5 Steps to Analyze Downtime Impact (The Downtime Impact Cheat-Sheet)

A photo of 5 concrete steps

September 15, 2017 High Availability Blog Articles, Networking Blog Articles

“Downtime” – the threat to business continuity that every company fears most. Despite this threat, IT managers tend to grossly underestimate the causes and consequences of downtime. That’s why it’s essential to assess  what can take down your datacenter, the damage it can cause, and what you can do to minimize this risk. 

 

1. Determine internal and external threats

The threats to your datacenter can be both man-made or technological, accidental or intentional, and internal or external. Many threats aren’t even strictly IT issues.  

About 90% of downtime is relatively controllable – from causes like planned maintenance – but the other 10% of unpredicted downtime tends to be significantly more damaging. Internal causes of unpredicted downtime include server power supply burnouts, a RAID controller crash, or even something as simple as an employee spilling coffee on a piece of hardware. Common external issues include power failures or natural disasters, but unfortunately, some uncommon causes must also be taken into consideration – after 9/11, companies located in big cities might take precaution against extreme external events, like terrorism. 

 

2. Identify the probabilities 

Is your city prone to blackouts or brownouts? Have other companies in your sector or on your profile been hacked recently? Is there a season where certain natural disasters are more likely to occur in your area? 

Create methods of gathering reliable data on the probability of any scenario that can impact your company. This can usually be accomplished easily online, and can even be as simple as receiving automated e-mail alerts about severe weather. 

 

3. Determine key issues within data security and compliance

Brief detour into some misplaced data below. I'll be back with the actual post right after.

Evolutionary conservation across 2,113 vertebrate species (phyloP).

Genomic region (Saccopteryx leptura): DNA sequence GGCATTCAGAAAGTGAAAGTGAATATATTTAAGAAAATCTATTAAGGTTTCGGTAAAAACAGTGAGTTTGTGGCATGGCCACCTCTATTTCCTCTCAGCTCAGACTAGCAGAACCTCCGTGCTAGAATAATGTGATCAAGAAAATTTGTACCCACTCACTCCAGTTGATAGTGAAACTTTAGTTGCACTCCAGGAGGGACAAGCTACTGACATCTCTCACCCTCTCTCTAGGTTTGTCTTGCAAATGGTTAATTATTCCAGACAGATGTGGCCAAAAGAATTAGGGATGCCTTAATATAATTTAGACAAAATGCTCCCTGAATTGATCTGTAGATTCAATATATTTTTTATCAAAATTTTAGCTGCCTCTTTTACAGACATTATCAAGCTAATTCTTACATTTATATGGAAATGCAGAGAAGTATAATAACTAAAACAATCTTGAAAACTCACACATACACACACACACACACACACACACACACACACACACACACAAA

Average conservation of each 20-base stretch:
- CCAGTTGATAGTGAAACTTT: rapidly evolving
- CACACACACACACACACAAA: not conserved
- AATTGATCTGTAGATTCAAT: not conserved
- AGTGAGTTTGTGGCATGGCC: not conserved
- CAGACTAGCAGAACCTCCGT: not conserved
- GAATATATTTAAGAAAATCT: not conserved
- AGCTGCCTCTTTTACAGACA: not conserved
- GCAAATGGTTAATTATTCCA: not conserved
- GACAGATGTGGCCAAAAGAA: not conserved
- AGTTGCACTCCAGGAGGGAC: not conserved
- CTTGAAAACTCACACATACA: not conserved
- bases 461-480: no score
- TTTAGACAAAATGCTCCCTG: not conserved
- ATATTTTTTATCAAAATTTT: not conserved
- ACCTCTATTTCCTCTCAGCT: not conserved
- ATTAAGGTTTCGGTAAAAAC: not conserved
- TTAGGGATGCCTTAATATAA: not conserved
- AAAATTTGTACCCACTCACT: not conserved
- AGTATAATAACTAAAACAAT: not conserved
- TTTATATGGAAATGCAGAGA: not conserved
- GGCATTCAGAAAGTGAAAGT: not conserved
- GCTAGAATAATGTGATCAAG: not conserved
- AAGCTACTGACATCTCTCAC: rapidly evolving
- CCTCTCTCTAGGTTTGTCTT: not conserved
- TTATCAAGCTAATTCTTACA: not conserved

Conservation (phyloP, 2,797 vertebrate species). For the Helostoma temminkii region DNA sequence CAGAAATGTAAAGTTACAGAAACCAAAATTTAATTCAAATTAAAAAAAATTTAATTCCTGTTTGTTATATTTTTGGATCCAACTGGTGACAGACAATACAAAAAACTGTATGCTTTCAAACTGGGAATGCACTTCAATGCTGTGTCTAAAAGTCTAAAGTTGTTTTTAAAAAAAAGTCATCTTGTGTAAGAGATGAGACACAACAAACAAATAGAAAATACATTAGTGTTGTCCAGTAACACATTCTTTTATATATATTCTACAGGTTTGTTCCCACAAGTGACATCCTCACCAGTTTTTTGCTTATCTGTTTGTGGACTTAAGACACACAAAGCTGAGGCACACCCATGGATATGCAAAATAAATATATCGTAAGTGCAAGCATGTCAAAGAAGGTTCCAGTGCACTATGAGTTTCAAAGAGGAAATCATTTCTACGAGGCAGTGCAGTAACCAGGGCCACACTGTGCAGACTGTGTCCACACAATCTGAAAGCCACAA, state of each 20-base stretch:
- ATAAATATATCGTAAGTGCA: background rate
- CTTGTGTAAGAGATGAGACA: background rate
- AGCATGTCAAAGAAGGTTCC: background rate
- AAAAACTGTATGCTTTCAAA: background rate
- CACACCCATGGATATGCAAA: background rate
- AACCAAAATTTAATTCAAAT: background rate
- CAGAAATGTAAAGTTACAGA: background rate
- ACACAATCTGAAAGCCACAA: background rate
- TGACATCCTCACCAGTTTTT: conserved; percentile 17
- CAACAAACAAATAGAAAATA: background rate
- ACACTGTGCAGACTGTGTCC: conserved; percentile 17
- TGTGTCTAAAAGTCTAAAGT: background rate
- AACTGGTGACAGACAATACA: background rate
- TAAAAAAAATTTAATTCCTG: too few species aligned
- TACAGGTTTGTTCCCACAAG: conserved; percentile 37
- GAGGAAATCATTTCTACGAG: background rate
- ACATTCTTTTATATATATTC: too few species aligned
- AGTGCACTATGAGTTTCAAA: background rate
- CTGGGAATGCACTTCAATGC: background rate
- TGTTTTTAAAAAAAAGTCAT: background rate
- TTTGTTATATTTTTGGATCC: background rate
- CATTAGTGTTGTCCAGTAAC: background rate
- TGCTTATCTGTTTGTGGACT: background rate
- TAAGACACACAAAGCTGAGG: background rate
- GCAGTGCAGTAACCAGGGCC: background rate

Once you’ve identified how probable each event is, estimate how severe they would be if they happened. Would regulatory compliance be violated? Could the security of your data be put at risk? Not every common problem will have a severe impact on your company (like a power surge, if your company already has surge protectors). Meanwhile, some unlikely events, like Hurricane Katrina, could wipe your company off the map without reliable backups or a hot site.  

Especially for industries like healthcare and financial services, downtime can lead to serious compliance violations. Unfortunately, any threat that puts the availability of your systems at risk can also put the security of your data at risk. In this case business continuity (BC) and disasters recovery (DR) solutions go hand in hand – availability issues will become both security and compliance issues. 

 

4. Weigh the costs

Weigh the costs of downtime against the costs of different business continuity (BC) and disaster recovery (DR) solutions. 

Some consequences are more costly than others, but this can be mitigated by prioritizing your critical applications and datasets. You can prioritize by determining the order that your data is restored after a crash, how frequently your backups occur (according to your recovery point objective, or RPO), and how frequently your data is replicated to a hot site. About 90% of downtime is caused by planned and predictable events, and with failover solutions in place these costs can be eliminated.  

 

5. Develop protocols to quickly re-evaluate threats regularly 

The threats to your systems are constantly changing. Simply taking on a new client can affect what servers must have 99.9% uptime, and running off of an old assessment puts your availability, security and reputation at risk.  

Consistently reevaluate your IT environment and ensure that there are no holes in your DR plan. Did you add a larger workload to a pre-existing server, or were servers added to your environment? These also affect the threats to your systems, and how you should prioritize your data stores. 

Finally, make sure your company knows the logistics of what will happen after a disaster occurs. For instance, if you must relocate during or after a disaster, you don’t want to find out the day of that there wasn’t enough bandwidth connecting you to the site for seamless failover. 

 

For more information on how to assess the threat of downtime for your unique environment, contact us today at 317 – 707 – 3941 or use the form below. 



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